and potato dish with steamed rice that was pretty good. I wasn't incredibly hungry, so it was just enough to fill me up and I left most of the rice. (My blood sugar seems to be ok with the time change and the rice-heavy diet, probably because of all the walking.)

Then we walked north up to the Fullerton, which is one of the historical hotels, and to a statue of a mythical creature which guards the river. That's when I fell, trying to get a better photo. We walked about six blocks to a big downtown shopping center, where I bought the brace and sat for a while. (Finding the pharmacy was fun, because the pharmacy was in a basement annex of the shopping center and nobody could give us decent directions).

We then saw a former cathedral called Chijmes which had been coverted into a dining mall, and the outside of a new cathedral when the skies darkened. We decided to head back to the hotel early, and it started to rain while we were on the train. Rain isn't the word for it, it was a classic summer thunderstorm. We waited it out for about fifteen minutes at the train station three doors down from the hotel, and got back maybe an hour earlier than planned, and sat and talked for a while, then split up for an hour to go get ready for dinner.

Our dinner destination was No Signboard seafood in the Geylang district. Geylang is about 20 minutes away by train. It also happens to be where the semi-legalized prostitution is allowed to occur, which made for some interesting sights on the way to the restaurant. (There's a branch of No Signboard down in a city center mall for those who don't want to be around the locals). The customer mix was probably 85% local, 15% tourist. It is, to use the phrase my dad would use, "a factory." Tanks of huge live lobsters, an open-air kitchen, outdoor seating under a tent, and just a highly organized chaos.

We had been told by friends to try the chili crab and pepper crab, and since both of use are crab lovers, we had no problem with that. We also ordered some fried rice, which had much less egg in it than the US version. The crab was great, but I could have just had the chili sauce and a loaf of bread. The chili sauce had flecks of crabmeat in it, looked almost creamy with a tomato base. Of course, trying to crack crabs open with one good hand is a challenge! In retrospect, we should have gotten one crab dish and one prawn dish.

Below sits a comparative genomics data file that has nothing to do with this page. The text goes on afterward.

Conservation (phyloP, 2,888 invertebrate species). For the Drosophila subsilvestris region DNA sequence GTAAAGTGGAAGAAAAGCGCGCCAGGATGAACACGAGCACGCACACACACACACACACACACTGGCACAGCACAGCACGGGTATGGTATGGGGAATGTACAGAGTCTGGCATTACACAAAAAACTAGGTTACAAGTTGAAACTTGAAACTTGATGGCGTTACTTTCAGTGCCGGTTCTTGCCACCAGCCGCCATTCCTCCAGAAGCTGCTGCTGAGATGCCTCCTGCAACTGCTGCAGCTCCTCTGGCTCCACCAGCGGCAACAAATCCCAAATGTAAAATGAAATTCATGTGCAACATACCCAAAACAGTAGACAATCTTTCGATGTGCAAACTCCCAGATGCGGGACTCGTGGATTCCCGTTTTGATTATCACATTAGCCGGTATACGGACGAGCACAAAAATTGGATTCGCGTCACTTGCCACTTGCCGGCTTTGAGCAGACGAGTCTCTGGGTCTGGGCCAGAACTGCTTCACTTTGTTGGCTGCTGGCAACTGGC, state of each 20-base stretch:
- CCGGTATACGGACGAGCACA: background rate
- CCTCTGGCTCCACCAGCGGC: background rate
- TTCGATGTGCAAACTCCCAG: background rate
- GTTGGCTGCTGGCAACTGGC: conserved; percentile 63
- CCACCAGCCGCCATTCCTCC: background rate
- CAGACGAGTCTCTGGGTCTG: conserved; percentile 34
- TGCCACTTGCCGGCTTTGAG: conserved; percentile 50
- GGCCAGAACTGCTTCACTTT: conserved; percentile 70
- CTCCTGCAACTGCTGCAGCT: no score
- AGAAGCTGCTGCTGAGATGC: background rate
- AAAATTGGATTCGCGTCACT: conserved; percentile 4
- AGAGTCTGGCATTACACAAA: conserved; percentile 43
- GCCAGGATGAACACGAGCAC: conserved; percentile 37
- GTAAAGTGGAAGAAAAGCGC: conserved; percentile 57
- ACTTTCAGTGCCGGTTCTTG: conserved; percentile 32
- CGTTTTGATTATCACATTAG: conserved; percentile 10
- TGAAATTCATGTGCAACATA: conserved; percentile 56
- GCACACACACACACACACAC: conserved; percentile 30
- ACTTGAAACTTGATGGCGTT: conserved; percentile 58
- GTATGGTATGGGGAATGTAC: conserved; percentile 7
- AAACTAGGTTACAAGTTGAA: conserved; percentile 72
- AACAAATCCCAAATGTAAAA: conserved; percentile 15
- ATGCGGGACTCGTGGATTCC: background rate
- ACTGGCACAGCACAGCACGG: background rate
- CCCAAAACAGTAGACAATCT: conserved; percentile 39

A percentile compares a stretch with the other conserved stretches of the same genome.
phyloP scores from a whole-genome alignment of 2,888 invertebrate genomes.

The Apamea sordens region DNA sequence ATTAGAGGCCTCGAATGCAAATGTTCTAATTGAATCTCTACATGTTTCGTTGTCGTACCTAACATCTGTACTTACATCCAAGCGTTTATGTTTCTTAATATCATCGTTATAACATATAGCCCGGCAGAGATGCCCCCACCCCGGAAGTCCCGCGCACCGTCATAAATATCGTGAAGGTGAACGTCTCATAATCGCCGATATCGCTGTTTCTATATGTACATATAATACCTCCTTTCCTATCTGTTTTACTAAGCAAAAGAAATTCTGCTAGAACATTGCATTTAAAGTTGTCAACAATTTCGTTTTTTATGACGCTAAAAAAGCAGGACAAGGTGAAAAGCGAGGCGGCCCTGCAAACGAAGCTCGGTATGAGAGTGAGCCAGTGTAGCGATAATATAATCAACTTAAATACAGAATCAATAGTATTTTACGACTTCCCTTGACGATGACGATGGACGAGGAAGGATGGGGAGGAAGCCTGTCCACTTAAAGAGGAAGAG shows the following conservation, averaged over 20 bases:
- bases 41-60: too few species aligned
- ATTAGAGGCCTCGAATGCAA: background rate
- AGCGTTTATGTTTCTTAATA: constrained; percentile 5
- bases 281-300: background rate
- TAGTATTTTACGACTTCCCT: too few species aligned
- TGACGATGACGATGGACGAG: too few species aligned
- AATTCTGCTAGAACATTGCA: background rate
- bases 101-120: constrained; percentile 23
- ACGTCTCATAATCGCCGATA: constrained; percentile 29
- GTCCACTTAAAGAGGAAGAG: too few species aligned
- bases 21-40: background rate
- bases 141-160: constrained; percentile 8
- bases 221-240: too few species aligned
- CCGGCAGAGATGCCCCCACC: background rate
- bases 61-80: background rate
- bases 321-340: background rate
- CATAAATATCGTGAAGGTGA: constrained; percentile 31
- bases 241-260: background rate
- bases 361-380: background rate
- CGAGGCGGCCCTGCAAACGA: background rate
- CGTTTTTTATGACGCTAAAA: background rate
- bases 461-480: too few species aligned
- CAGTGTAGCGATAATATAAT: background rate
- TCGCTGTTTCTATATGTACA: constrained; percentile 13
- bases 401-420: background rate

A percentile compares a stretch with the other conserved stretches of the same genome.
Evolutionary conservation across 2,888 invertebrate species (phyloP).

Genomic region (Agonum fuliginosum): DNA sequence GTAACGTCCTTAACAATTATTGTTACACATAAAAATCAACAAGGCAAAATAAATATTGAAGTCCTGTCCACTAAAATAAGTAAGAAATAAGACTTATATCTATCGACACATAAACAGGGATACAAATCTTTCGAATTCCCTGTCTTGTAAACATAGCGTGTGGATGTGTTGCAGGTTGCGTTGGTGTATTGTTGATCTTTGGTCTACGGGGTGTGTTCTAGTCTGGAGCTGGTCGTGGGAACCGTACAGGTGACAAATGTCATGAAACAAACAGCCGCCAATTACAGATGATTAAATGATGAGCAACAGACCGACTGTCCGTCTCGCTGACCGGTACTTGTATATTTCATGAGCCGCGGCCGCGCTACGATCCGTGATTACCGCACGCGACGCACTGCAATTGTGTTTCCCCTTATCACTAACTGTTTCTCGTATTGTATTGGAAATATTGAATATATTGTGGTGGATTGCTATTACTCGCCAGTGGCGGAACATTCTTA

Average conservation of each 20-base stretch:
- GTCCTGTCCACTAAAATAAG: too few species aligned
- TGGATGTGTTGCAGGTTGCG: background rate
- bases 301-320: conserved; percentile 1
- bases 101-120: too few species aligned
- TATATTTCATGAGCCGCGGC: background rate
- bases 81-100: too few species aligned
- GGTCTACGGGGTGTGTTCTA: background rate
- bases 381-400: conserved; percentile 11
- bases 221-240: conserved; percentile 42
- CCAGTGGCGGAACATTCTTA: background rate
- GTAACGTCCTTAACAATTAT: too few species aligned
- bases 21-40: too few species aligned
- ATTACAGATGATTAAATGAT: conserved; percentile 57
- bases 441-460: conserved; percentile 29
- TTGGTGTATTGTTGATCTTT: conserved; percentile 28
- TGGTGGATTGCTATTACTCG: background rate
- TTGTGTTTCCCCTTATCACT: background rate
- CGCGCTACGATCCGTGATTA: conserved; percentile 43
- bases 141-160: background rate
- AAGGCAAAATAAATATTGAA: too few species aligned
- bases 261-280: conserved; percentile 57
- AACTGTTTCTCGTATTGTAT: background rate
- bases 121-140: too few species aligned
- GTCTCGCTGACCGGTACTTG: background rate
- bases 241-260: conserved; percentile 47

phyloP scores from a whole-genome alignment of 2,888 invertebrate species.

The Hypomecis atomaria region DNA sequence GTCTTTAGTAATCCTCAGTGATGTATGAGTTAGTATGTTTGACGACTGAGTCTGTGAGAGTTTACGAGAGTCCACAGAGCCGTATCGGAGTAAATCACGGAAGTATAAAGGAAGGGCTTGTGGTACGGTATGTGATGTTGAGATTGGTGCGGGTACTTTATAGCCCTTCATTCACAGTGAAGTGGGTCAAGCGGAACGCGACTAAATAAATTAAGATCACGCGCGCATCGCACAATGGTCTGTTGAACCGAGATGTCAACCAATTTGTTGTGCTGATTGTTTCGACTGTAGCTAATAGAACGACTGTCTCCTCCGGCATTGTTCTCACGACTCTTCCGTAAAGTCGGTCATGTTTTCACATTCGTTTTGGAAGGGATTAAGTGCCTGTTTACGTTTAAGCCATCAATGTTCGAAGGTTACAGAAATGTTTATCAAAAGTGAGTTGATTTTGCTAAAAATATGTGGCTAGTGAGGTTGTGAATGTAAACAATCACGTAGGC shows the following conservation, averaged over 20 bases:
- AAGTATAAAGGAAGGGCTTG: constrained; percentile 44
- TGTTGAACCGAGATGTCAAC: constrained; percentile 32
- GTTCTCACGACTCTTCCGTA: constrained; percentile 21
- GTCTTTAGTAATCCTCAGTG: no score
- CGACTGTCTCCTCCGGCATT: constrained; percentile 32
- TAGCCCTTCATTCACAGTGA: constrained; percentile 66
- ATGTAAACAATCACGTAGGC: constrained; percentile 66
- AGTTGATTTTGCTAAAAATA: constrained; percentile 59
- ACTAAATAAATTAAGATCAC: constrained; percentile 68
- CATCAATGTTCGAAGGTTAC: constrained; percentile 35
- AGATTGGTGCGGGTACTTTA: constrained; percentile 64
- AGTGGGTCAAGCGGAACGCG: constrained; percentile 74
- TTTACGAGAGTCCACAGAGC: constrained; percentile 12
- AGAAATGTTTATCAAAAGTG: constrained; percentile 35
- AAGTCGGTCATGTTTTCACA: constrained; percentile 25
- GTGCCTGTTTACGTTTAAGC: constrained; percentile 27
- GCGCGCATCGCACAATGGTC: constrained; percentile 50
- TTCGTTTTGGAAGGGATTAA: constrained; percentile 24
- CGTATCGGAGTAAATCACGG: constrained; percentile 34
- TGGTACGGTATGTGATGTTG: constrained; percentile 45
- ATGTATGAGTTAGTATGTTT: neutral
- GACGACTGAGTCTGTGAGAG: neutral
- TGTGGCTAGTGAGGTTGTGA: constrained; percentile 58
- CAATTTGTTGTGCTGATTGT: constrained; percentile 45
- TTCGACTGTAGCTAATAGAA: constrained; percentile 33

At this point, Cousin Nick's knee was killing him, as he had reaggravated an existing problem earlier in the day. So instead of going off to Orchard Road as originally planned, the walking wounded retreated to my suite for another hour of talking (and loading photos up to Shutterfly) before calling it a night.

More about the flights

There was a plug adapter right under the desk...

Our flights yesterday went by amazingly quickly. I attribute a lot of the reason for that to the fact that we were on the upper deck of a 747-400. With only 32 seats upstairs, it is an extremely comfortable and quiet environment. The Chicago-HK flight went out with just a few empty seats in Coach; it had been listed as sold out earlier in the morning. The HK-Singapore flight was half-full.

The food was very good on both flights. I had the filet with chitpotle sauce on the first flight, and the tandoori chicken wrap on the second. The service on the two flights, however, were diametrically opposed. The Chicago-HK flight's upper deck crew had the attitude of "we are not going to do more than minimally required" while the second crew was friendly and outgoing. The first crew wasn't mean or anything; I chatted with one of the flight attendents in the back at about the 10-hour mark for about ten minutes. But they didn't really try too hard, either.

Message to United Airlines: For a 15-hour flight, it'd be nice to give customers a glass that holds more than 10 ounces of liquid in it before ice. Even American gives out 16 ounce water bottles. Fortunately, we had bought four one-liter bottles of water from the pizza stand across from our gate. We should have bought six.

I have no idea what the entertainment options were, because I brought my own. I had my iPod nano, and a bunch of DVDs for my laptop. I watched about four episodes each of The Critic and Sports Night over the course of the first flight, and did a little review of my Singapore guidebook.

The Hong Kong airport is very nice, but they really should turn on the air conditioning a little higher. I felt very dehydrated while I was waiting in the Red Carpet Club, and used up some of the powdered Gatorade which I had brought with me. On the second flight, I was asleep before pushback, and woke up only to eat. I was a little worried that I wouldn't be able to sleep at the hotel, but it only took me about 45 minutes to fall asleep, and I got six good hours in before waking up before the alarm. In retrospect, the sleep on the second flight was a really good thing, because I'd only slept seven hours in the previous forty-eight.